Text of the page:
26 July 2004

im almost done with philip pullman's his dark materials trilogy. i started it saturday night, and will most likely finish tonight...thats two days. {contrast this with the book i just left, james joyce's ulysses, where i spent a wolid (yes, wolid) week trudging through the first 66 pages. i got over the stream of consciousness thing, and actually started to like it a bit, (though one night i was drinking irish whiskey while reading it and just kept laughing out loud at all the nonsequiters, saying to my empty room "hes just saying whatever the fuck he wants! look, he just said THAT!")...but all those fucking irish words!! i cant deal with all those fucking irish words!!} so, yeah, i havent finished it (pullman) yet, but it is reeeeeeeeeeeeeeeeeeeeeeeeeaaaallly good. i cant beleive something so blatantly (BLATANTLY) anti-christian is being marketed to children.

my absolute favorite books are the great fantasy epics...narnia and the ring, of couse, plus gaiman's sandman and s king's dark tower and lil old popular harry potter. also just read white's the once and future king too, king arthur, and plenty more fun. pullman apparently felt that narnia in particular was sexist, racist, christian propoganda, and wanted to write a response. his trilogy ends up being more about fate vs choice than good vs evil, but its still set against a backdrop of dualistic christianity. the ring is clearly good vs evil, delves into the internal struggle of human nature quite a bit, has rampant christian symbolism which tolkien has denied, but still, dualistic for sure. potter: good vs evil dualism central, and even the attempt at ambiguity in snape has run pretty thin by now, i think (cant they see how good he is?). arthur seems to have a lot more to do with human nature, internal battles, the attempt to civilize society, let the god in man win over the dog. again, dualistic. king gets pretty metaphysical (though nowhere near as interestingly as pullmans take on quantum physics), but hes got his good guys and his bad guys locked firm. sandman is maybe the least dualistic of the bunch...the endless's ambiguous role as neither gods nor humans leaves them kind of free from normal moral rules, and dream is just so very interesting. but the christian and greek influence is super prominent (lucifer gives dream the keys to hell in one story), and there are always two sides in conflict.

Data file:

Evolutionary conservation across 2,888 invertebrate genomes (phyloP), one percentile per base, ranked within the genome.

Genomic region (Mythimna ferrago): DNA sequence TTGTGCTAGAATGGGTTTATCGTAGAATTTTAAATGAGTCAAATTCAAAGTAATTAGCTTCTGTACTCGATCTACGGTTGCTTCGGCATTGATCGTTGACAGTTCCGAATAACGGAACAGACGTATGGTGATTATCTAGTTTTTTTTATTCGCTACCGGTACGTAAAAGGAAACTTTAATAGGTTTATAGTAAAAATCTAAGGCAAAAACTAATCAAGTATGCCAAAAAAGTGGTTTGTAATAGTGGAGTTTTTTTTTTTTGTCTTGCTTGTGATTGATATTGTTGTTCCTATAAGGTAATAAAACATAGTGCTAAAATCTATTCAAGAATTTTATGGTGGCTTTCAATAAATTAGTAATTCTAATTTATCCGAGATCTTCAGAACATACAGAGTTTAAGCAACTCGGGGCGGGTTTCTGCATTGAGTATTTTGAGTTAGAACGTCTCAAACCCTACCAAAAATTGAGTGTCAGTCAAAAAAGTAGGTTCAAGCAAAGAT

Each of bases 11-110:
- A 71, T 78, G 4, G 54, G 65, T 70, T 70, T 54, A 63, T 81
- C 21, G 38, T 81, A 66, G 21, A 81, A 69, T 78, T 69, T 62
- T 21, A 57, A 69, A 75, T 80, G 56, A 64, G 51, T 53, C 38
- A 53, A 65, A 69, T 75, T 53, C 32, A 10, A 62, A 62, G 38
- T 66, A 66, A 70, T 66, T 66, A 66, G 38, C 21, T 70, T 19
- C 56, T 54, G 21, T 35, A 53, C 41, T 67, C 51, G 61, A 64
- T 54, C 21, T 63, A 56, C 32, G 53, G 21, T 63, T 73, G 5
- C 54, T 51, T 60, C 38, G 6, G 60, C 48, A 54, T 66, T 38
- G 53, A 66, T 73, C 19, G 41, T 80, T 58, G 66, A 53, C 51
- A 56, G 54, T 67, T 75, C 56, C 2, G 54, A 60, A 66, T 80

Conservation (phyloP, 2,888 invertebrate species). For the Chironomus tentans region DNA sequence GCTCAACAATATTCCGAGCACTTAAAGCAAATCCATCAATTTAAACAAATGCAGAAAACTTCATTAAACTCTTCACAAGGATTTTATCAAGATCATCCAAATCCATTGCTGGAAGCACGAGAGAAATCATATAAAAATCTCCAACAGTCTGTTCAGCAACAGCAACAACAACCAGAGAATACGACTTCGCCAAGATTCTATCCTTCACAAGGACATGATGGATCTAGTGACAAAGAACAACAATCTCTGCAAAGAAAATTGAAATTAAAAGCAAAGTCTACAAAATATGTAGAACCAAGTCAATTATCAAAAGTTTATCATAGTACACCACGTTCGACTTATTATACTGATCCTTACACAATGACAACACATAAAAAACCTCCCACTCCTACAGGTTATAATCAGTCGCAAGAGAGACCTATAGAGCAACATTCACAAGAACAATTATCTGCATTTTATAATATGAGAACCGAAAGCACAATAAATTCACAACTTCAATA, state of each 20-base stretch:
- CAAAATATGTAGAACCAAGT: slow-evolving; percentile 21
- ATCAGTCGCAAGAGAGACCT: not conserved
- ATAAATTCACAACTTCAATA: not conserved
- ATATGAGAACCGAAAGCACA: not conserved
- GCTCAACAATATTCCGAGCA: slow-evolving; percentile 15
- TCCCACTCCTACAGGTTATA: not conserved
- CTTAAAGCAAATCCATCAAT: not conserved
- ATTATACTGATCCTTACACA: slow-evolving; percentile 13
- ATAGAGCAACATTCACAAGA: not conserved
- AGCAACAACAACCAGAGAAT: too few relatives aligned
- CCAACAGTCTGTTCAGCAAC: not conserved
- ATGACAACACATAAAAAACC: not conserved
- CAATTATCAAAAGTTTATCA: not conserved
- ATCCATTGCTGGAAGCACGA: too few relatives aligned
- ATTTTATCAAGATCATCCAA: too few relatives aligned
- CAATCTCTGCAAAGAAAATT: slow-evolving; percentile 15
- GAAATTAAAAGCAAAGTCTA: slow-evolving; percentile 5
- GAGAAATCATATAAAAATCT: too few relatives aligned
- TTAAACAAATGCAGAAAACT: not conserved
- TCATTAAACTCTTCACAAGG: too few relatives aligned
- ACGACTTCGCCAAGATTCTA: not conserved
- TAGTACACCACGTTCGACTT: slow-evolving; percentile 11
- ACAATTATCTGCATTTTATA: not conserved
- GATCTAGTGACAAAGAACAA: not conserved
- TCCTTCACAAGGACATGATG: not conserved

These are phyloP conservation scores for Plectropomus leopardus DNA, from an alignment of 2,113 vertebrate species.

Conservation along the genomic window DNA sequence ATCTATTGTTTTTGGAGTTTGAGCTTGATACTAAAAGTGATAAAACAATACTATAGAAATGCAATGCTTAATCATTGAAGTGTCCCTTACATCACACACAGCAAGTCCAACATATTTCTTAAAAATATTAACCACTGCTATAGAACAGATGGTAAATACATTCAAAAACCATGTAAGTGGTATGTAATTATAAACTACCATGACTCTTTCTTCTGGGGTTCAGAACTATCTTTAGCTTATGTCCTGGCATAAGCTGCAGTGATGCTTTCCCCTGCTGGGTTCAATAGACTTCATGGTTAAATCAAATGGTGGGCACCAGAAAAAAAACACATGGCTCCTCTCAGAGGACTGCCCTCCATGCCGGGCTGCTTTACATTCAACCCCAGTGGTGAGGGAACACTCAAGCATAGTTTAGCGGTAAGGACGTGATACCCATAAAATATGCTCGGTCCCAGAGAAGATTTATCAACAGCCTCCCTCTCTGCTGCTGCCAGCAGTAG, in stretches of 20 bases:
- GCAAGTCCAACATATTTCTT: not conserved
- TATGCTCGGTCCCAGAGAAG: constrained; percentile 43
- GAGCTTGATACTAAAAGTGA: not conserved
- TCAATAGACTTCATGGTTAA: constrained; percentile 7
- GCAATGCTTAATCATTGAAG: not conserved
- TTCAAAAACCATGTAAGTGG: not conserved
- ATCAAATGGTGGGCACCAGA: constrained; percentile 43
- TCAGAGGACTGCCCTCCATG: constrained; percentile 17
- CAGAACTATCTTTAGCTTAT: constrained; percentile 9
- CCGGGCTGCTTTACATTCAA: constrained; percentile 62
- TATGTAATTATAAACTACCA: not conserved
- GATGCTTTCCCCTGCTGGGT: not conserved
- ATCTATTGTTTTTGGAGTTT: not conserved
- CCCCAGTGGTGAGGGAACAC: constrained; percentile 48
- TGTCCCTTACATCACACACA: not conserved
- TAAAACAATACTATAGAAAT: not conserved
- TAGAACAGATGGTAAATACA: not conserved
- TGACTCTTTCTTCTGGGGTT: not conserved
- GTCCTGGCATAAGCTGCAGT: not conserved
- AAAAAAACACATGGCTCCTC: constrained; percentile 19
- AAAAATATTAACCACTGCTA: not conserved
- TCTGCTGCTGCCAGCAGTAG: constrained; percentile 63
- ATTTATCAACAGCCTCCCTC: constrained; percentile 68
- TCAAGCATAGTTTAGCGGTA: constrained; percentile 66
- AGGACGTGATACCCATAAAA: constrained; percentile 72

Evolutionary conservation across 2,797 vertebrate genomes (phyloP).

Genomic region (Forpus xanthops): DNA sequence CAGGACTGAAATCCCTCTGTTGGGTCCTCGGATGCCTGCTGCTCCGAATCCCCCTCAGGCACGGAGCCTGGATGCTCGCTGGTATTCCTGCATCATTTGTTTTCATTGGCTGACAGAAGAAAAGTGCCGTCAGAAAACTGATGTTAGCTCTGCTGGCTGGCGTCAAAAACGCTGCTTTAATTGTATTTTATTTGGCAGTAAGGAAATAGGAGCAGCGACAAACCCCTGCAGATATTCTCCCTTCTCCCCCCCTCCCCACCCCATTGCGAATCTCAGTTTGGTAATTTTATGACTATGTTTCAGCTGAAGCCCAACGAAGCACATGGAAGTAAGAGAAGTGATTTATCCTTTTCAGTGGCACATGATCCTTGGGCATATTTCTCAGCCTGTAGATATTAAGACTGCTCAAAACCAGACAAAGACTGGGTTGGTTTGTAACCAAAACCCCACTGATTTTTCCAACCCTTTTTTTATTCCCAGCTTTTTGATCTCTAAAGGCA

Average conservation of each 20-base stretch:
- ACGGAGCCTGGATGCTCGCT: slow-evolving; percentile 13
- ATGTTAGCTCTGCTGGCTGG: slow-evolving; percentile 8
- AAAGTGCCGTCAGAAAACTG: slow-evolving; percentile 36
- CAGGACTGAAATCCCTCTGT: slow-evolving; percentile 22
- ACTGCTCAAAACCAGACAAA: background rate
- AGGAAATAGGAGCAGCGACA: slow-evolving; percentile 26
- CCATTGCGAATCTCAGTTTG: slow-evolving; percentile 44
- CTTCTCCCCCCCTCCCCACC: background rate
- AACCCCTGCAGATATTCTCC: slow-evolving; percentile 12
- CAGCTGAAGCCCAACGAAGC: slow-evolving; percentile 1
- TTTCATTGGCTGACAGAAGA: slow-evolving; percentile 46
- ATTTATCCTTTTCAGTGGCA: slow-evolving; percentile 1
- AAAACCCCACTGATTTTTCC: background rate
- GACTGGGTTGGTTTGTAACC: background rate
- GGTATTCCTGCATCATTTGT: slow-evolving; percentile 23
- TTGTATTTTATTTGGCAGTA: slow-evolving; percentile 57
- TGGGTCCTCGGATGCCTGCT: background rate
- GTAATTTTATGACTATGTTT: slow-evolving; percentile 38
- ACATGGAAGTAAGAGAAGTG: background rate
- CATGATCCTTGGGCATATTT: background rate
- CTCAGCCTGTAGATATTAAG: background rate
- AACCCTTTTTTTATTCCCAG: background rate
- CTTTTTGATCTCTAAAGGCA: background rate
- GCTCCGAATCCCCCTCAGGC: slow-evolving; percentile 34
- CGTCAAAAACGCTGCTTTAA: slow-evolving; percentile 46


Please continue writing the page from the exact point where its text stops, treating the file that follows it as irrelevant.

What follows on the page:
and all of these series are strictly goal oriented. destroy the ring, defeat the bad guy, get to the tower, die, etc. maybe thats not surprising, as most narratives are goal oriented, but certainly twentieth century literature has shown us that non linear or even static narrative is possible and often really good.

in 10th grade, we read hesse's siddhartha. i remember really liking it, but i only found out years later that it had anything to do with buddhism (good fucking teacher, huh?).

so heres my thought: what would a nondualistic, nonwestern, nongoal oriented fantasy epic look like? think of all of the lessons of major eastern religions: presence, mindfulness, nonduality, acceptance, understanding, compassion. the destruction of the pairs, good and evil, light and dark, man and woman, subject and object. the though of living only for the present moment, the fool card, the future nonexistent. what about a story like that, but with lots of cool witches and shit?

what if you went on a quest to find out what your goal was, and atop a lonely mountain at the edge of the world you cleared you mind and dropped your sword and your whitehaired master emerged from a slowly flying dandelion cloud and cut your arm off, and you realized that your goal was to find out what your goal was, and with that realization you had gotten it, and your mind collapsed upon itself?

maybe im looking for a seven volume zen koan,
with lots of cool witches and shit.

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